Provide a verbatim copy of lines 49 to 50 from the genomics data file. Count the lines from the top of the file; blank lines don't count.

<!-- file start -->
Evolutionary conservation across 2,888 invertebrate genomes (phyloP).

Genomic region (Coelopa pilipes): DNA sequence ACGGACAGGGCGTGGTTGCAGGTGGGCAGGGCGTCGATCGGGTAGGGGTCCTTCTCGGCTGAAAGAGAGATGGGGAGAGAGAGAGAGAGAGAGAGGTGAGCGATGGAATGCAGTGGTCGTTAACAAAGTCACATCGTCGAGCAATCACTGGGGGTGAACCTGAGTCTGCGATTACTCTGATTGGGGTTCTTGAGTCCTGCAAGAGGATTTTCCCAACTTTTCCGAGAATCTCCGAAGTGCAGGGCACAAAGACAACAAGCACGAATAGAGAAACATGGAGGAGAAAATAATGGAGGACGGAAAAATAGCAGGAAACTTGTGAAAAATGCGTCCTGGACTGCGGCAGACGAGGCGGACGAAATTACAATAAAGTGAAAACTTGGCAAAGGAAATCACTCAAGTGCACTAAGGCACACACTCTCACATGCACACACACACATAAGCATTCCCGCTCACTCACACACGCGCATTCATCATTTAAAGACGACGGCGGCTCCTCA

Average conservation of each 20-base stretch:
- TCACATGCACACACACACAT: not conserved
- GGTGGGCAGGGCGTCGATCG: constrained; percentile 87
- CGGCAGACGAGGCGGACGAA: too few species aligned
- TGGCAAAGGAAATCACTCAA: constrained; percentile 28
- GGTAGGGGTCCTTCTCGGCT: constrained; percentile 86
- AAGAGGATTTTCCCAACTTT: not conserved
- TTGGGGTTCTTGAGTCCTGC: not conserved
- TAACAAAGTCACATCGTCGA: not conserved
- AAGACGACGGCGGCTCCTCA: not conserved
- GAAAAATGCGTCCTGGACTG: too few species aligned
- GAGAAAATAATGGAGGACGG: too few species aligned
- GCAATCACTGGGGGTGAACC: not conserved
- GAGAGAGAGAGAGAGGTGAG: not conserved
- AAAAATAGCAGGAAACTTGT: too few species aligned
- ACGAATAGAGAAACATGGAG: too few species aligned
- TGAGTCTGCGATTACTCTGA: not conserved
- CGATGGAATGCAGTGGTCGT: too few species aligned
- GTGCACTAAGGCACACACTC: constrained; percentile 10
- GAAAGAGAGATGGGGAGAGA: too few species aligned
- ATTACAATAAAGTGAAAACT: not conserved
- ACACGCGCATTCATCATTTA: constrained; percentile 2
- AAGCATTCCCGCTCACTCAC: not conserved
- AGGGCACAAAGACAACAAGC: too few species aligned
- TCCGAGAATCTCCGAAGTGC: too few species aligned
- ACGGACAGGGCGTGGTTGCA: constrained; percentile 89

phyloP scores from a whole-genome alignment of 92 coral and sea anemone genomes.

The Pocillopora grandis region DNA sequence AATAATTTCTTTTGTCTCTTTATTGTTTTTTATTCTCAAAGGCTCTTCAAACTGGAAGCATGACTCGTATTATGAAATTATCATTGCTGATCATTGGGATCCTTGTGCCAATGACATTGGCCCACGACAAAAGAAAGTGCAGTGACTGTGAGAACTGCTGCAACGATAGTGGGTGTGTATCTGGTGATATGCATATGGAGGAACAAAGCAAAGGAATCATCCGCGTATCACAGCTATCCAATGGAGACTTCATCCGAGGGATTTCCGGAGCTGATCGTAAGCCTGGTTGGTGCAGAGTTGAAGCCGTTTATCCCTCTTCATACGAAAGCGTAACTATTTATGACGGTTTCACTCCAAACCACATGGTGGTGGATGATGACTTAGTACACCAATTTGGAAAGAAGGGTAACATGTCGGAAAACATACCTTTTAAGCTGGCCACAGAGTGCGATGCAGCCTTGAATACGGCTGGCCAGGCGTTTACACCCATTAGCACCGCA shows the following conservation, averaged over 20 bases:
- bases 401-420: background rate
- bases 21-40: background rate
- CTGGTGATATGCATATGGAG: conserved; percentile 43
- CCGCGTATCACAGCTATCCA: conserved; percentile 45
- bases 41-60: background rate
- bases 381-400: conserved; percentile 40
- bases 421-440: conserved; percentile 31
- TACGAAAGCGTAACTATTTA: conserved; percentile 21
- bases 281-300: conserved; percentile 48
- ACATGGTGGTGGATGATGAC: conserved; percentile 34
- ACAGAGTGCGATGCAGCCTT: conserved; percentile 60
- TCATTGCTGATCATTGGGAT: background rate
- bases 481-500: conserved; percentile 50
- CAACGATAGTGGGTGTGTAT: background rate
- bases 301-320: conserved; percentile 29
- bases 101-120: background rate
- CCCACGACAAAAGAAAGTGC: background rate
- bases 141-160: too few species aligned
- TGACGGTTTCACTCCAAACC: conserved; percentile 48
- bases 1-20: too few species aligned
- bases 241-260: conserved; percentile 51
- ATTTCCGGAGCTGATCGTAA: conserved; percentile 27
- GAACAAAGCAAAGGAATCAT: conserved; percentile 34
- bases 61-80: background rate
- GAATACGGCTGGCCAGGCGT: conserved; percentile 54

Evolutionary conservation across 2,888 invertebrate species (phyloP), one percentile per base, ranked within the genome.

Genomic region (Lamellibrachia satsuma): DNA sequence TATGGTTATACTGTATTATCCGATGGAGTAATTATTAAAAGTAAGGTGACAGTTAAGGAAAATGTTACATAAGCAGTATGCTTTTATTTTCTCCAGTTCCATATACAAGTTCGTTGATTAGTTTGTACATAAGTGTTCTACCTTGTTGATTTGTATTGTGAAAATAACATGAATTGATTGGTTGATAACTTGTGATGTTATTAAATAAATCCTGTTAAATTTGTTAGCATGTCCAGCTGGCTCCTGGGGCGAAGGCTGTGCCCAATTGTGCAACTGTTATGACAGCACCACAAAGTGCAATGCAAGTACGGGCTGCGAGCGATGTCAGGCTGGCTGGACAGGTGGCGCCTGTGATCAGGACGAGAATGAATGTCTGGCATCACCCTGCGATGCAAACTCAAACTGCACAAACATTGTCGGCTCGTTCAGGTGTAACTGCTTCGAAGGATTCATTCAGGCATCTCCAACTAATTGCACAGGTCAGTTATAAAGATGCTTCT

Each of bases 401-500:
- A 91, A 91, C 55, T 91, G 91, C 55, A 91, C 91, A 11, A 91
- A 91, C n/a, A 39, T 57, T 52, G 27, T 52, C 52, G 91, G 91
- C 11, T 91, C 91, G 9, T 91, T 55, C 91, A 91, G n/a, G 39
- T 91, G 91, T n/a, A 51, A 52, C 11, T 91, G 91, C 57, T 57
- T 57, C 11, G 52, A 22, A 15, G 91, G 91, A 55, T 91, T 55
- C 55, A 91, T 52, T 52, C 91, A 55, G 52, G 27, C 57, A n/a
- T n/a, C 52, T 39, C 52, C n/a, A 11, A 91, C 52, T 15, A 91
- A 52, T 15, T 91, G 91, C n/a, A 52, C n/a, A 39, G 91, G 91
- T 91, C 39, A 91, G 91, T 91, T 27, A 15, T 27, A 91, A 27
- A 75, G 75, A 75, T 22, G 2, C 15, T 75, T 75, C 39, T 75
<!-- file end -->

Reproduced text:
- TGACGGTTTCACTCCAAACC: conserved; percentile 48
- bases 1-20: too few species aligned